Johnny Bower statue_Jason Kerr photo
A young Prince Albert hockey fan admires the statue of Johnny Bower Lobby at the Art Hauser Centre. Photo: Jason Kerr, Prince Albert Daily Herald.

Originally published in the Prince Albert Daily Herald on January 4, 2018.

As you pass through the main lobby of Prince Albert’s Art Hauser Centre, you can’t help but be impressed by the large copper statue of the NHL’s legendary goalie, Johnny Bower. This statue was unveiled when Bower was named an honourary citizen of the city in November of 2007.

The pride of Prince Albert and one of the greatest goalies in hockey history, Johnny Bower, passed away at the age of 93 on December 26, 2017. Born into a family of Ukrainian heritage in Prince Albert on November 8, 1924, John Kiszkan was the only boy of nine children. When he started playing professional hockey, Johnny changed his last name to Bower, saying he changed it so the sportscasters would pronounce it correctly.

In the many interviews that Bower gave over the years, he always talked about playing hockey on Prince Albert’s outdoor rinks and ponds when he was a boy. “That’s where I learned my hockey really, when it was around 35, 40, 45 below zero,” Bower recalled. “Forty-five below zero, yeah, we had ear muffs on, and oh we froze our feet, we froze our ears, we froze our toes, we froze everything you can think of, but we still played there on the ice.”

Many kids back then didn’t have hockey equipment because, like some kids today, they couldn’t afford it. Legend has it that Bower’s dad went across the river and found a tree that was shaped like a hockey stick and shaved it down for him. Bower used that hand-carved stick in his position as goaltender. “I could hardly lift it, honest to God was it heavy,” Bower said. “And I used it for quite a bit, and it helped me to keep my stick down on the ice. And that’s how it all started.” Soon, he was playing in goal for the Prince Albert Black Hawks of the Saskatchewan Junior Hockey League.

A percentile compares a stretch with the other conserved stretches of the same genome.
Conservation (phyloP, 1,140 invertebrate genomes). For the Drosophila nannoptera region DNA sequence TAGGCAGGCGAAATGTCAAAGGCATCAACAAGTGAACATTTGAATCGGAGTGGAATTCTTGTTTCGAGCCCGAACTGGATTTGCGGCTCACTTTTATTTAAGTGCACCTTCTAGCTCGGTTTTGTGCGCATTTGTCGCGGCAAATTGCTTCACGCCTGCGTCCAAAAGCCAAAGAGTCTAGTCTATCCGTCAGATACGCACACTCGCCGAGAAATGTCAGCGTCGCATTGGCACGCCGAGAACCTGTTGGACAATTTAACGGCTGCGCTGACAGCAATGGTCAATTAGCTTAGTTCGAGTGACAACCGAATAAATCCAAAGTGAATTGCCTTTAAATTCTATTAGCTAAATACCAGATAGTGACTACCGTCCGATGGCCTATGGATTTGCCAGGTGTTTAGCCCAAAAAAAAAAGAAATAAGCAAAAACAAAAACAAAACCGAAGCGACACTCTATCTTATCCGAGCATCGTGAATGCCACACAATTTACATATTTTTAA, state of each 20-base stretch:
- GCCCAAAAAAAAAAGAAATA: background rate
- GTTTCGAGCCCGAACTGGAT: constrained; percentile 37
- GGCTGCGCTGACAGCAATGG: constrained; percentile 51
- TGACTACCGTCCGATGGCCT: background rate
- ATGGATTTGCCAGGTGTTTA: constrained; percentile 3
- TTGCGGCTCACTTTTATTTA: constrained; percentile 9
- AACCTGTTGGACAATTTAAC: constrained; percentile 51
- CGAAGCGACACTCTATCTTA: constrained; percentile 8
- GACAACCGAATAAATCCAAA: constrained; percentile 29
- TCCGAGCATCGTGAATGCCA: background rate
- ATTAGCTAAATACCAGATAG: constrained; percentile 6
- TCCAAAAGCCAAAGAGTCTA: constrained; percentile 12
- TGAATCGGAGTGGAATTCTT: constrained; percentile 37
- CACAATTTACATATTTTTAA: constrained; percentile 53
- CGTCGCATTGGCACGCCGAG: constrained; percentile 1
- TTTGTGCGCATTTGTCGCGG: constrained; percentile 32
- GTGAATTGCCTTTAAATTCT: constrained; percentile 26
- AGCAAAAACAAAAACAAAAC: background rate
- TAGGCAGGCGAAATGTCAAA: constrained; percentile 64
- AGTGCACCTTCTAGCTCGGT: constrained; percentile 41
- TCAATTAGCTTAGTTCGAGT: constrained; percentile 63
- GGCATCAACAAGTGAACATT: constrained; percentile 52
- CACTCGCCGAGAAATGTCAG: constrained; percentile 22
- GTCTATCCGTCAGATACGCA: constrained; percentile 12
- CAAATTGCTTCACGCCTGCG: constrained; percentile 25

In 1940, when he was 15 years old, Bower lied about his age to enlist in the army. He was sent to a training camp in British Columbia and was eventually sent overseas. He was discharged in 1944 due to rheumatoid arthritis, and returned to Prince Albert where he resumed his Junior hockey career with the Black Hawks.

Bower’s first game back in the PA net was against a Saskatoon team that included a young guy named Gordie Howe. Bower’s team lost badly to the boys from Saskatoon, but something good happened. At that game, Bower was seen by a scout for the New York Rangers who asked him if he’d like to try out for the American Hockey League (AHL). Bower asked his father, who let him go even though he thought hockey was too rough of a game. When Bower returned home to Prince Albert after his first AHL season, his father took one look at all the scars on Bower’s face and asked, “Don’t you know how to duck?” Bower played without fear – and without a mask.

Johnny Bower
Johnny Bower. Photo: NHL.com

Johnny Bower played 25 professional seasons, 12 of them for Toronto Maple Leafs. He was 36 years old when he started as a goalie for the Leafs in 1958-59, but despite his age, Bower’s great skills helped the Leafs to win four Stanley Cups during the 1960s.

On November 14, 2007, Bower attended a Raiders game – his first public appearance in PA in over 30 years. That night, the lobby of the Art Hauser Centre was named for Johnny Bower, complete with that spectacular statue of Bower in full goalie stance. The following evening, Johnny Bower was made an honorary citizen of Prince Albert.

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